Wrap It In Fabric
Cover an inexpensive cardboard mailing tube in trendy, graphic fabric for an eye-catching holiday gift wrap idea. Best of all, the fabric-covered container can be used for year-round storage. Get crafting with our step-by-step instructions.
3-D Christmas Tree
This three-dimensional topper is so charming that no bow is needed. To create the tree, cut a pie shape that is 1/3 of a large circle out of green card stock. Score the center of the pie shape then accordion-fold the paper outward at evenly spaced intervals. Glue the edges of the folded paper tree down onto a wrapped gift and embellish with a paper star, rickrack garland and a brown paper trunk. Design by Morgan Levine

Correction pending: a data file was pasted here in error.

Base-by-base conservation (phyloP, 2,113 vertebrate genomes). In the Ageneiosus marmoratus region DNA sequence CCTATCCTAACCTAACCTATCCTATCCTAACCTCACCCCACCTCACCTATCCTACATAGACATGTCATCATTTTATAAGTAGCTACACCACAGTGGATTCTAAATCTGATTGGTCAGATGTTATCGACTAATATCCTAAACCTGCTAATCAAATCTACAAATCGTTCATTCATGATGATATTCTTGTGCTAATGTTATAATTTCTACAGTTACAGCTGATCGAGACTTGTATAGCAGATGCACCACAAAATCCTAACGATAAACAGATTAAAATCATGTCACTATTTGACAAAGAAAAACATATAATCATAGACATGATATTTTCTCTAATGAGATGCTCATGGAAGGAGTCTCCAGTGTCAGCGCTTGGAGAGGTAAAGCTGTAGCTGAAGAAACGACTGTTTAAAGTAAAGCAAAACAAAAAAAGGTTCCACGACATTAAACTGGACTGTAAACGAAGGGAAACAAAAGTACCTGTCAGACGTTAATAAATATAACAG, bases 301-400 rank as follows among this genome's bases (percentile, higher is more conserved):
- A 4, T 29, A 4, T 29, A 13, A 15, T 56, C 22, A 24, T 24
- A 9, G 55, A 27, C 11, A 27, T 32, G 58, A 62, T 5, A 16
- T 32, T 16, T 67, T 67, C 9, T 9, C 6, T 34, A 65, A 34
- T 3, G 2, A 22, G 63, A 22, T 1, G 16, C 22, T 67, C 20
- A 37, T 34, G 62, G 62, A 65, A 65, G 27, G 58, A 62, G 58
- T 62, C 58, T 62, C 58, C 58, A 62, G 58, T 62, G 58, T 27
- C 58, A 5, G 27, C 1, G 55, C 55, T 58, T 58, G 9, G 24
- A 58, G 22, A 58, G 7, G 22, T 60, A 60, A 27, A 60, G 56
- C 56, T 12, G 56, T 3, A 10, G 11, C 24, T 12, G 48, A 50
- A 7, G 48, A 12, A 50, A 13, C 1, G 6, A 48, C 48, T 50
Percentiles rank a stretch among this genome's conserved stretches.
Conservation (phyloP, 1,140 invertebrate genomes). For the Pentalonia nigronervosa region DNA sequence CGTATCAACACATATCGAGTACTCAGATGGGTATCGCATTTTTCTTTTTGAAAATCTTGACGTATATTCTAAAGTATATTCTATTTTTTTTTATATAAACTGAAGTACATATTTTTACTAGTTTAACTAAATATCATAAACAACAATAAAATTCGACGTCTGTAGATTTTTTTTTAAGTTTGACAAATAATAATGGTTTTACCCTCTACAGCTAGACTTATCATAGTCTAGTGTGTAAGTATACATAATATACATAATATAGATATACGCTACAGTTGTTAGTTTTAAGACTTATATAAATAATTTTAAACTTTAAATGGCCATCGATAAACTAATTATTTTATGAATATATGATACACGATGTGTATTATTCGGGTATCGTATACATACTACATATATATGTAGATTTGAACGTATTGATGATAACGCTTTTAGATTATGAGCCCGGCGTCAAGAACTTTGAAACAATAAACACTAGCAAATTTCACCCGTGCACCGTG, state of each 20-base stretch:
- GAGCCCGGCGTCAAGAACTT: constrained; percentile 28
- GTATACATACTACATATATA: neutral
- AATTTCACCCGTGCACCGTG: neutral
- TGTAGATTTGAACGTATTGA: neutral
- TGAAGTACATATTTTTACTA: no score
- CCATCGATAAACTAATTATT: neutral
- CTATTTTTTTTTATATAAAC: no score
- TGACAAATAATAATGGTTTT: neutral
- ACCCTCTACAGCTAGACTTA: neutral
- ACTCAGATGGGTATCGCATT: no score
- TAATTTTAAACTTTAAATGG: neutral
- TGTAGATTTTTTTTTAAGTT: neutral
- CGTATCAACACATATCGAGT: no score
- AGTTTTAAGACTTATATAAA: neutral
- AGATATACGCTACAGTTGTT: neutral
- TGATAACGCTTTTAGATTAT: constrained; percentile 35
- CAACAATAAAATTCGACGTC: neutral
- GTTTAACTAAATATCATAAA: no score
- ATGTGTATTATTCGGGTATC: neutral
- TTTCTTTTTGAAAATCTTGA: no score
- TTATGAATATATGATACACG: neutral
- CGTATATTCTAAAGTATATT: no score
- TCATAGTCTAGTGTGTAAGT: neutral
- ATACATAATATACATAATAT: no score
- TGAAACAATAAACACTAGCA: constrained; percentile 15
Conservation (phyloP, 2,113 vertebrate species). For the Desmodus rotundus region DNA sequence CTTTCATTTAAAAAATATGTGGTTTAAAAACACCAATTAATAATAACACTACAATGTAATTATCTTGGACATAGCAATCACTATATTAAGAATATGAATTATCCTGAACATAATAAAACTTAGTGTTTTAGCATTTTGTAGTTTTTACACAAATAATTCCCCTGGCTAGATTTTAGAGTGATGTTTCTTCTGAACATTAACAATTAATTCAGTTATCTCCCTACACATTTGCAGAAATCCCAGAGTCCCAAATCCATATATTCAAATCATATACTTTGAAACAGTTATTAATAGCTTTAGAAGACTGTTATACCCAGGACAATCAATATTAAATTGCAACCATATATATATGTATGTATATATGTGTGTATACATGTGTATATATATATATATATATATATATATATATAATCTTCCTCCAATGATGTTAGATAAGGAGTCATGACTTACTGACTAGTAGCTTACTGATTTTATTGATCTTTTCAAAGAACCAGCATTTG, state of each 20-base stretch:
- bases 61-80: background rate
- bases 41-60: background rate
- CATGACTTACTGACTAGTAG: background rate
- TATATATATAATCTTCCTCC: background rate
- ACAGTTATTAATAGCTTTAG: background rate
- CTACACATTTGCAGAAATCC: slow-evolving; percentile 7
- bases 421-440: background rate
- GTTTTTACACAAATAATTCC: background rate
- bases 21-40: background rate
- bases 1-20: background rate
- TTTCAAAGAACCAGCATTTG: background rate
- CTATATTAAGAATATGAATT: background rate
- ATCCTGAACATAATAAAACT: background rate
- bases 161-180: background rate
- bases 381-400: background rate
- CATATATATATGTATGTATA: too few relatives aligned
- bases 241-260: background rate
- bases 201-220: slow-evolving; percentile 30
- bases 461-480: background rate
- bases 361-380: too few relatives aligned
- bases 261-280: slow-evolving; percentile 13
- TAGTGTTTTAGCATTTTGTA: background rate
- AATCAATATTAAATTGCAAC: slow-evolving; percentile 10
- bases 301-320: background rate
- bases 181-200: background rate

To give your presents a trendy coastal look, wrap gifts in canvas or cotton duck secured in the corners with heavy-duty double-sided tape. Embellish with jute or hemp twine and top with shells you've found on the beach. Image courtesy of Eastern Accents.
Repurpose an Old Sweater
Let's face it: We've all accidentally shrunk at least one wool or cashmere sweater. It's a painful learning experience: wool + hot water + agitation = a felted sweater that, on the down-side, is now too small to wear but, on the plus-side, felted fibers don't fray when cut. So, turn those felted gems into a clever way to package jar candles by sliding a candle into one of the sweater's felted sleeves then marking how much you need and cutting it off. Embellish with a coordinating ribbon, bell or ornament and your gift is complete.
Game Tile Gift Tag